Q:

What does it mean when you break out in a cold sweat and have an elevated heart rate?

A:

Quick Answer

According to Right Diagnosis, there are 12 conditions that most commonly are associated with cold, clammy skin, sweating and a rapid heart rate. These include anaphylaxsis, anxiety, a heart attack or other heart-related problem, hypoglycemia, low blood pressure, shock and the effects of certain drugs.

Continue Reading
What does it mean when you break out in a cold sweat and have an elevated heart rate?
Credit: Beto Hacker Stone Getty Images

Full Answer

Anaphylaxsis is the medical term for a severe allergic reaction, explains Right Diagnosis. Any substance may cause anaphylaxsis, but the most common culprits are bee stings, certain medicines, especially antibiotics, and food allergies to shellfish and tree nuts, such as peanuts. Anaphylaxis is life-threatening and progresses rapidly. Excessive sweating and a fast heartbeat are early signs and usually are followed quickly by difficulty breathing, swelling of the face and mouth and shock. If you are experiencing these symptoms after being exposed to a substance you are or might be allergic to, call for medical help right away.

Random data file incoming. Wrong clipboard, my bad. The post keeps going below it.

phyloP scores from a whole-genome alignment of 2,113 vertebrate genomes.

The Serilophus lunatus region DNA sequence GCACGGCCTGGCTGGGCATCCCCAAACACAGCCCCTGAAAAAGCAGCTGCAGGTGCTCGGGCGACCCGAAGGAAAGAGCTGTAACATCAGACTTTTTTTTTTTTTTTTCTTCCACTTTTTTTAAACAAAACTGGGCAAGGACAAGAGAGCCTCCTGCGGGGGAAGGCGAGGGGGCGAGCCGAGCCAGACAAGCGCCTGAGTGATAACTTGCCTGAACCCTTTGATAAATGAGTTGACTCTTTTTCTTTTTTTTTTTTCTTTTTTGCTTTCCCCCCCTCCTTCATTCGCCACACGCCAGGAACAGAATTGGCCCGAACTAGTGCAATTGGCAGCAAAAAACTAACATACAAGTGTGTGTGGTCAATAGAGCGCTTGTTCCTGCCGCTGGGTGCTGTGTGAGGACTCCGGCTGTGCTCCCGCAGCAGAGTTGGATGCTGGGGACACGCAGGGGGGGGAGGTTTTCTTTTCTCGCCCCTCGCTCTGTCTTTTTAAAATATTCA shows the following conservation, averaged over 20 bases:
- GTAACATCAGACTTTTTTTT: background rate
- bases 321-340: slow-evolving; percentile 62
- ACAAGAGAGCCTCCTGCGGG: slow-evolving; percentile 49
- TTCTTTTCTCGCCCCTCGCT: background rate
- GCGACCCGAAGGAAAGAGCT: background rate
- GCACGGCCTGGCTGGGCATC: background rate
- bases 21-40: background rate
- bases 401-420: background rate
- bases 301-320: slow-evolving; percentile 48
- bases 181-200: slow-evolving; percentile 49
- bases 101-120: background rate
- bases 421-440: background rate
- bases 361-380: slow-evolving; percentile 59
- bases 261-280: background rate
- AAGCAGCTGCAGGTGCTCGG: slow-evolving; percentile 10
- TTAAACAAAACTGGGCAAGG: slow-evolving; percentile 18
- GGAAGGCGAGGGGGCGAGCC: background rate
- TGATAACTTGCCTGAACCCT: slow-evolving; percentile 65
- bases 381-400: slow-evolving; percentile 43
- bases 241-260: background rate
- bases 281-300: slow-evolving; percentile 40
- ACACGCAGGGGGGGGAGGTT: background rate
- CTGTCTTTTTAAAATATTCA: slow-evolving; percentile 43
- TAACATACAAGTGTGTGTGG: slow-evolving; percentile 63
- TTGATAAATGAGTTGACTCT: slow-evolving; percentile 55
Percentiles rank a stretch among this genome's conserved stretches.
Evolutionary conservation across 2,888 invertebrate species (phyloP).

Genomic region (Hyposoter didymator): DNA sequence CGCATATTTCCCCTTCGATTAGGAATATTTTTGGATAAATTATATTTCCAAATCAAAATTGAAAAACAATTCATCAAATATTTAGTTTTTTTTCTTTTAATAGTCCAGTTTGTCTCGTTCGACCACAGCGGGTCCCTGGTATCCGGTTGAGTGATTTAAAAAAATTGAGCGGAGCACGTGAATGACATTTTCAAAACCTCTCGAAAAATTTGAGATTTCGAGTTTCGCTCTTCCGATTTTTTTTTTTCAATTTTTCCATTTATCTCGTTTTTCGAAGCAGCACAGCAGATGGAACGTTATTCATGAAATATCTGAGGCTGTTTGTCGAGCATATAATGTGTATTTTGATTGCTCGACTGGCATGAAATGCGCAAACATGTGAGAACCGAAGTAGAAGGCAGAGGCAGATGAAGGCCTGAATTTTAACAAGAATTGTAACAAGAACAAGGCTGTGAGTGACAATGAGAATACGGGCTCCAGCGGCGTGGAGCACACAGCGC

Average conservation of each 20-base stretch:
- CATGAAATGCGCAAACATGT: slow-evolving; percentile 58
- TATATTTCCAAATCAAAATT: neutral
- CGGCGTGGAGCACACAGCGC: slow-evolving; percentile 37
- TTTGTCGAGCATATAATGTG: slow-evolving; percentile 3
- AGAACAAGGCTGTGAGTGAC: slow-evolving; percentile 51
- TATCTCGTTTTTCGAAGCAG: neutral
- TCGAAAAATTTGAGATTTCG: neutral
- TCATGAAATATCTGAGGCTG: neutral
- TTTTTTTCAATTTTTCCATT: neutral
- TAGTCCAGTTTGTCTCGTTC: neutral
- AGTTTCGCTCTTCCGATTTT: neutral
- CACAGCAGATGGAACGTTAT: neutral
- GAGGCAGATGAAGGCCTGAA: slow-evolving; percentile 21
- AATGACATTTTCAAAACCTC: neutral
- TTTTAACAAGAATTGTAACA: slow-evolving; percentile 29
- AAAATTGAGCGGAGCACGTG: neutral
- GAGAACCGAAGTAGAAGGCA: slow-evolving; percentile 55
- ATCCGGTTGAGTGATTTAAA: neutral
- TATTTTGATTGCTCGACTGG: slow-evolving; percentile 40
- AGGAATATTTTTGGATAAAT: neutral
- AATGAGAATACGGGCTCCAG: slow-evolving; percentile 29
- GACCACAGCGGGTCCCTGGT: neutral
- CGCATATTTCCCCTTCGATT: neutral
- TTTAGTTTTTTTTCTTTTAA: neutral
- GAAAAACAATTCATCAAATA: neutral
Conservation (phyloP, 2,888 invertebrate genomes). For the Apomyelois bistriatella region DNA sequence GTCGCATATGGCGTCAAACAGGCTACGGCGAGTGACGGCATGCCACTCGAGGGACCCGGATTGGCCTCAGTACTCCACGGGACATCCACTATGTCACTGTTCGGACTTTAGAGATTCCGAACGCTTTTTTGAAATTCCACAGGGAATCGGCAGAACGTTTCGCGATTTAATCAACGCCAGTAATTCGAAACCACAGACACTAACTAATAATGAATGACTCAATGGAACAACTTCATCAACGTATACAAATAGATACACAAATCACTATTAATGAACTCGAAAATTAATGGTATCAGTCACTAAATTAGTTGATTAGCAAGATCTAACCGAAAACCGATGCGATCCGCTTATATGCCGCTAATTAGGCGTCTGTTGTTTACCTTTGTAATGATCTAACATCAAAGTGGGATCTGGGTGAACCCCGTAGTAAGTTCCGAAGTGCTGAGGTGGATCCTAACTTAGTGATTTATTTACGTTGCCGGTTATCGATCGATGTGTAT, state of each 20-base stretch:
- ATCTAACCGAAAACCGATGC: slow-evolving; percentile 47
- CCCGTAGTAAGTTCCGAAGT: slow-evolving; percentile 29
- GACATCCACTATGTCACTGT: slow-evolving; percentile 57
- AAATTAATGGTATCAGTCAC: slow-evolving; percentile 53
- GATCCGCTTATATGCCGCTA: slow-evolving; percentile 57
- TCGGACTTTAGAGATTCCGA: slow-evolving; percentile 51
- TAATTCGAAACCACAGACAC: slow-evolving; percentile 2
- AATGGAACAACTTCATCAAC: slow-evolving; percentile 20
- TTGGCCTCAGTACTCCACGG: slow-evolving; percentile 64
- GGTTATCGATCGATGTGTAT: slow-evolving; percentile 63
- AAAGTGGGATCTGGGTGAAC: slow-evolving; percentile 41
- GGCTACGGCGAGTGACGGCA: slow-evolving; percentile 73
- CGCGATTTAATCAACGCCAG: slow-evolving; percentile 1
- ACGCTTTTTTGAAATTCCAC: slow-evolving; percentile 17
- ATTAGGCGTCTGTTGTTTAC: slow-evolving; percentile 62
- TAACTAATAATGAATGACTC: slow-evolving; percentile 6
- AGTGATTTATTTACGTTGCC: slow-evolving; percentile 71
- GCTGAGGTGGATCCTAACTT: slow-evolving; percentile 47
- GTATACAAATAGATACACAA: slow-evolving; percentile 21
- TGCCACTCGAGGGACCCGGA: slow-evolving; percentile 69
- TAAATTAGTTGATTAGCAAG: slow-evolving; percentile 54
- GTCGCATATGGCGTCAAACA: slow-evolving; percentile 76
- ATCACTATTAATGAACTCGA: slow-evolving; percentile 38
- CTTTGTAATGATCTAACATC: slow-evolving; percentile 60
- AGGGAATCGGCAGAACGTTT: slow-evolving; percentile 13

Another potentially fatal cause of a fast heartbeat and excessive sweating is a heart attack. According to the American Heart Association, heart attacks typically are accompanied by chest pain or pressure in the chest and shortness of breath. However, not all heart attacks are typical, and other signs include breaking out in a cold sweat, nausea, dizziness and anxiety. If you are experiencing these symptoms, and they don't subside quickly, seek emergency medical assistance immediately. Quick action can save your life.

Anxiety attacks also cause a rapid heartbeat and cool, clammy, sweaty skin. Unlike simple anxiety, which nearly everyone experiences from time to time, these attacks are characterized by overwhelming fear, a sensation of choking and an intense need to escape, explains WebMD. Also known as panic attacks, anxiety attacks often indicate an underlying mental or physical illness, such as depression, anxiety disorder, overactive thyroid or heart disease. Anxiety may be made worse by caffeine and the effects of certain drugs. See your doctor if you have persistent or severe anxiety attacks.

Learn more about Pain & Symptoms

Related Questions

Explore